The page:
On January 1, 2000, pizza delivery man Philip J. Fry accidentally got frozen in a cryogenics lab and woke up a thousand years later. His fans - who watched his adventures for four seasons on Fox around the turn of the 21st century - have had shorter waits. Fox canceled "Futurama" in 2003, but the series was resurrected five years later as a quartet of straight-to-DVD films, which were in turn re-edited into a 16-episode season that Comedy Central aired in 2008 and 2009. And tomorrow night at 10 on Comedy Central, "Futurama" is back as an honest-to-goodness ongoing series.

As "Family Guy" did when Fox resurrected it three years after canceling that show (Fox canceled a lot of comedies in the early '00s that the network would probably like back now), we open with a few jokes about the long time off and the new regular home on cable. (After a trip through a well-traveled wormhole causes Professor Farnsworth to laugh, he says, "It's sort of a comedy central channel.") There are probably too many of those jokes, especially since the movies (the last of which ended on a cliffhanger that tomorrow's first episode resolves) means it hasn't been that long since Fry (Billy West), Leela (Katey Sagal), Bender (John DiMaggio) and company have been featured in original adventures on television, and on this channel in particular.

In-jokes aside, "Futurama" in 2010 is basically the same show that it was in 2003, for good and for ill.

I always admired "Futurama" more than I loved it. The animation, while using character templates similar to the ones on sister series "The Simpsons," was bolder and more filled with detail, and I respected the show's clever mix of classic science fiction tropes (robots, aliens, time travel paradoxes, etc.) with social satire and broader comedy. But I only sometimes found it laugh-out-loud funny, and didn't find Fry to be the most interesting comedy protagonist. With Fry and robot pal Bender, Matt Groening and David X. Cohen essentially split Homer Simpson in two, assigning his sweet and ignorant traits to Fry and his more obnoxious and violent ones to Bender. Watching a lot of TV science fiction has taught me that when you split a man (say, Captain James T. Kirk, whose "Futurama" analogue Zapp Brannigan is prominent in tomorrow's second episode) in two, the sum of the parts winds up less than the whole. "Futurama" tended to click for me most when Fry was given a bit more depth, like in the original series finale (where he swapped hands with the Robot Devil so he could compose a symphony about his feelings for Leela) or the first of the movies (in which a series of time travel paradoxes created multiple Frys, one of whom died saving Fry and Leela).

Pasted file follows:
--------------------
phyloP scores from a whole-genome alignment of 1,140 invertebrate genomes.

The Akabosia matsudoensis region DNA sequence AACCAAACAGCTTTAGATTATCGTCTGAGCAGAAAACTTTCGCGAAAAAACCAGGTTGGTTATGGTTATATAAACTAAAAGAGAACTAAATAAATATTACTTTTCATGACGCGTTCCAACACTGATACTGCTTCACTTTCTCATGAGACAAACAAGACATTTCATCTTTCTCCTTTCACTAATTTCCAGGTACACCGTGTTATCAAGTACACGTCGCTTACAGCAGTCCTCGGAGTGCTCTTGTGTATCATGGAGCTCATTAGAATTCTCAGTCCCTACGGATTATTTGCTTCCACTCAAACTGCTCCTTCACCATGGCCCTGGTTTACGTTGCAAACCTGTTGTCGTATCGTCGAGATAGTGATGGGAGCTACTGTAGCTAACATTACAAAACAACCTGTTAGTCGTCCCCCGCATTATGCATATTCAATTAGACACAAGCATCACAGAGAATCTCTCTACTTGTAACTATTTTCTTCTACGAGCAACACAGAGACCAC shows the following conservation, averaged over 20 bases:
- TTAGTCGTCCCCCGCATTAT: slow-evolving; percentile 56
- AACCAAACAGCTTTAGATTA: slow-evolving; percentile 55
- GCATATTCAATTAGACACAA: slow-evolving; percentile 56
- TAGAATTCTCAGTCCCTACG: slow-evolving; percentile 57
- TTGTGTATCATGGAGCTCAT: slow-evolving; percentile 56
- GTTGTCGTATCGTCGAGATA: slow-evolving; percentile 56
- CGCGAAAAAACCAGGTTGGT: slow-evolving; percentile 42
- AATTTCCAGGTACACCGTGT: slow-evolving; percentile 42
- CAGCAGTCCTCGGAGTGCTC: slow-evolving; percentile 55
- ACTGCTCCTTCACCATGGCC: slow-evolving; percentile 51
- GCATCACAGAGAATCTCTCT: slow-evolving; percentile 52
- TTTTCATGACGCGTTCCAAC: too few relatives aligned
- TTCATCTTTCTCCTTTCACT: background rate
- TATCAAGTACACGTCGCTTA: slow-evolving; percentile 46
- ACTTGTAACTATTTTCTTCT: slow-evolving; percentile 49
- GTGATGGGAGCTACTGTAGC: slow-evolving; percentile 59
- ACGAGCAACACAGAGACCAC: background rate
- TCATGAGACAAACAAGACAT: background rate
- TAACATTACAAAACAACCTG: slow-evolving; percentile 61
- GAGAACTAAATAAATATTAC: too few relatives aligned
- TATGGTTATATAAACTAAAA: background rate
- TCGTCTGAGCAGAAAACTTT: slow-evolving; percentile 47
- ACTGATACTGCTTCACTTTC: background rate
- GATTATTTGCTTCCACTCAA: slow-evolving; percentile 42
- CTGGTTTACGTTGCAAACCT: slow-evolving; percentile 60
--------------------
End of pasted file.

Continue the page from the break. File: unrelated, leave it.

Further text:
Tomorrow's first episode also deals with alternate versions of characters, as Farnsworth has to resort to extreme mad scientific measures after the events of the final movie, at one point bathing a number of characters in a vat of stem cells.

"Aren't those controversial?" asks Fry.

"In your time, perhaps," Farnsworth attempts to explain, "but today... shut up!"

Because I'd seen the films so recently, the new episodes didn't fill me with as much nostalgia as they might have with a true seven-year gap, but it was still nice to be back in the company of marginal characters like Zapp and the incompetent alien crustacean Dr. Zoidberg (both voiced, as is Farnsworth, by West). When Farnsworth asks Zoidberg if he can declare time of death for someone, Zoidberg lights up and says, "Can I? That's my specialty!"

The second episode - with Earth under attack from another threat with ties back to our contemporary life - is the stronger of the two, but neither is "Futurama" operating at peak capacity. For more devout fans of the series, simply having it back as an ongoing concern will be enough. As for me, I'm satisfied having seen a couple of episodes, and will now return to my TV critic cryo-sleep and awake to check back in on the series at a later date.

Alan Sepinwall may be reached at sepinwall@hitfix.com